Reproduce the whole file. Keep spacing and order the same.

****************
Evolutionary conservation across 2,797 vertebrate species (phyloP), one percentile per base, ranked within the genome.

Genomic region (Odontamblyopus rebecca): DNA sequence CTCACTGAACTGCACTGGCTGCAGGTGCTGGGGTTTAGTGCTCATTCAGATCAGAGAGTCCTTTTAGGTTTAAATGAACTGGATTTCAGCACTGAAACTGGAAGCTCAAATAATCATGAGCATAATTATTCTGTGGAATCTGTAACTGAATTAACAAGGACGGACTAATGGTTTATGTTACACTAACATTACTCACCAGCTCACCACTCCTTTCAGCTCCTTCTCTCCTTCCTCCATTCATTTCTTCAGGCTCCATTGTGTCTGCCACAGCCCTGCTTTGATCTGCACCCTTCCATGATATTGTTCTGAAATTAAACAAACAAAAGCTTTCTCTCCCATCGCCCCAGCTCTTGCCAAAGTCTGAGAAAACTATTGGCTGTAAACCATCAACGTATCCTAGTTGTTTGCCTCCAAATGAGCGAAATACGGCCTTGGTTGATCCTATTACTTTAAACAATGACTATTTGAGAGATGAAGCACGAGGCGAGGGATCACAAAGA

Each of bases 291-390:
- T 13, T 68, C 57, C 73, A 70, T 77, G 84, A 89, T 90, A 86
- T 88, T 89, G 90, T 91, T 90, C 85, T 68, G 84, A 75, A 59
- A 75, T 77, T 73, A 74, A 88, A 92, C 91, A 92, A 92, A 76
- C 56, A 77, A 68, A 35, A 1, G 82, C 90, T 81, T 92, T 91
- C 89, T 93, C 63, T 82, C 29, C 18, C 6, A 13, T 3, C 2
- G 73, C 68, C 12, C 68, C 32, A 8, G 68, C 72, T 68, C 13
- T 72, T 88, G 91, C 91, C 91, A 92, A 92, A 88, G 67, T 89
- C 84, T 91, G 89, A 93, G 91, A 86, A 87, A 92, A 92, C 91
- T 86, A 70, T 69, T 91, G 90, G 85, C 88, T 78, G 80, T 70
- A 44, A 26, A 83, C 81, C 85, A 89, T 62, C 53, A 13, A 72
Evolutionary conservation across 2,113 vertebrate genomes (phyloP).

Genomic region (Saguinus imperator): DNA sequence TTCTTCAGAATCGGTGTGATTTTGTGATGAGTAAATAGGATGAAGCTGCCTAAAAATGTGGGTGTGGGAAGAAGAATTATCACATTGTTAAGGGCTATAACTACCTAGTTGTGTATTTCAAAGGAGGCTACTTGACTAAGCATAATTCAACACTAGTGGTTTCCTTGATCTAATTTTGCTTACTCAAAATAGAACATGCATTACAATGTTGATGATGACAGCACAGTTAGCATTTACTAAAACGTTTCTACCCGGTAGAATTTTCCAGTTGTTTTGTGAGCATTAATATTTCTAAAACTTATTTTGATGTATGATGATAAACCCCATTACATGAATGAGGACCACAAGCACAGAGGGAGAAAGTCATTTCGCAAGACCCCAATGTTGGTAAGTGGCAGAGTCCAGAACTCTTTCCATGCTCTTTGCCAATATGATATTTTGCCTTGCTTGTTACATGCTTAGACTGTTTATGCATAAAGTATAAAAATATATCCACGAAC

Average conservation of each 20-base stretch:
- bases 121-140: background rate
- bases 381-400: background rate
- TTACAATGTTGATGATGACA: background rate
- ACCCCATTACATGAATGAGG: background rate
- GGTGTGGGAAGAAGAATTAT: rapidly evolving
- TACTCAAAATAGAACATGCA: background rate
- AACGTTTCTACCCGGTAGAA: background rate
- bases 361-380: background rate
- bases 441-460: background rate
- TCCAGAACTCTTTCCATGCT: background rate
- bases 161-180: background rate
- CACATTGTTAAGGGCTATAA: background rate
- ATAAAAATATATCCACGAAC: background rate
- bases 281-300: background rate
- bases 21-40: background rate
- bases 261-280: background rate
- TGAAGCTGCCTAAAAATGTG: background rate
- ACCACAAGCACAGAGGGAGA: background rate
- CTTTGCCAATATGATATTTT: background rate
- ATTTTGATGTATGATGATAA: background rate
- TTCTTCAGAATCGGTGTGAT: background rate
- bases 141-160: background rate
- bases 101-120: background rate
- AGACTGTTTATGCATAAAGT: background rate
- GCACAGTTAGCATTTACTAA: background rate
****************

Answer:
Evolutionary conservation across 2,797 vertebrate species (phyloP), one percentile per base, ranked within the genome.

Genomic region (Odontamblyopus rebecca): DNA sequence CTCACTGAACTGCACTGGCTGCAGGTGCTGGGGTTTAGTGCTCATTCAGATCAGAGAGTCCTTTTAGGTTTAAATGAACTGGATTTCAGCACTGAAACTGGAAGCTCAAATAATCATGAGCATAATTATTCTGTGGAATCTGTAACTGAATTAACAAGGACGGACTAATGGTTTATGTTACACTAACATTACTCACCAGCTCACCACTCCTTTCAGCTCCTTCTCTCCTTCCTCCATTCATTTCTTCAGGCTCCATTGTGTCTGCCACAGCCCTGCTTTGATCTGCACCCTTCCATGATATTGTTCTGAAATTAAACAAACAAAAGCTTTCTCTCCCATCGCCCCAGCTCTTGCCAAAGTCTGAGAAAACTATTGGCTGTAAACCATCAACGTATCCTAGTTGTTTGCCTCCAAATGAGCGAAATACGGCCTTGGTTGATCCTATTACTTTAAACAATGACTATTTGAGAGATGAAGCACGAGGCGAGGGATCACAAAGA

Each of bases 291-390:
- T 13, T 68, C 57, C 73, A 70, T 77, G 84, A 89, T 90, A 86
- T 88, T 89, G 90, T 91, T 90, C 85, T 68, G 84, A 75, A 59
- A 75, T 77, T 73, A 74, A 88, A 92, C 91, A 92, A 92, A 76
- C 56, A 77, A 68, A 35, A 1, G 82, C 90, T 81, T 92, T 91
- C 89, T 93, C 63, T 82, C 29, C 18, C 6, A 13, T 3, C 2
- G 73, C 68, C 12, C 68, C 32, A 8, G 68, C 72, T 68, C 13
- T 72, T 88, G 91, C 91, C 91, A 92, A 92, A 88, G 67, T 89
- C 84, T 91, G 89, A 93, G 91, A 86, A 87, A 92, A 92, C 91
- T 86, A 70, T 69, T 91, G 90, G 85, C 88, T 78, G 80, T 70
- A 44, A 26, A 83, C 81, C 85, A 89, T 62, C 53, A 13, A 72
Evolutionary conservation across 2,113 vertebrate genomes (phyloP).

Genomic region (Saguinus imperator): DNA sequence TTCTTCAGAATCGGTGTGATTTTGTGATGAGTAAATAGGATGAAGCTGCCTAAAAATGTGGGTGTGGGAAGAAGAATTATCACATTGTTAAGGGCTATAACTACCTAGTTGTGTATTTCAAAGGAGGCTACTTGACTAAGCATAATTCAACACTAGTGGTTTCCTTGATCTAATTTTGCTTACTCAAAATAGAACATGCATTACAATGTTGATGATGACAGCACAGTTAGCATTTACTAAAACGTTTCTACCCGGTAGAATTTTCCAGTTGTTTTGTGAGCATTAATATTTCTAAAACTTATTTTGATGTATGATGATAAACCCCATTACATGAATGAGGACCACAAGCACAGAGGGAGAAAGTCATTTCGCAAGACCCCAATGTTGGTAAGTGGCAGAGTCCAGAACTCTTTCCATGCTCTTTGCCAATATGATATTTTGCCTTGCTTGTTACATGCTTAGACTGTTTATGCATAAAGTATAAAAATATATCCACGAAC

Average conservation of each 20-base stretch:
- bases 121-140: background rate
- bases 381-400: background rate
- TTACAATGTTGATGATGACA: background rate
- ACCCCATTACATGAATGAGG: background rate
- GGTGTGGGAAGAAGAATTAT: rapidly evolving
- TACTCAAAATAGAACATGCA: background rate
- AACGTTTCTACCCGGTAGAA: background rate
- bases 361-380: background rate
- bases 441-460: background rate
- TCCAGAACTCTTTCCATGCT: background rate
- bases 161-180: background rate
- CACATTGTTAAGGGCTATAA: background rate
- ATAAAAATATATCCACGAAC: background rate
- bases 281-300: background rate
- bases 21-40: background rate
- bases 261-280: background rate
- TGAAGCTGCCTAAAAATGTG: background rate
- ACCACAAGCACAGAGGGAGA: background rate
- CTTTGCCAATATGATATTTT: background rate
- ATTTTGATGTATGATGATAA: background rate
- TTCTTCAGAATCGGTGTGAT: background rate
- bases 141-160: background rate
- bases 101-120: background rate
- AGACTGTTTATGCATAAAGT: background rate
- GCACAGTTAGCATTTACTAA: background rate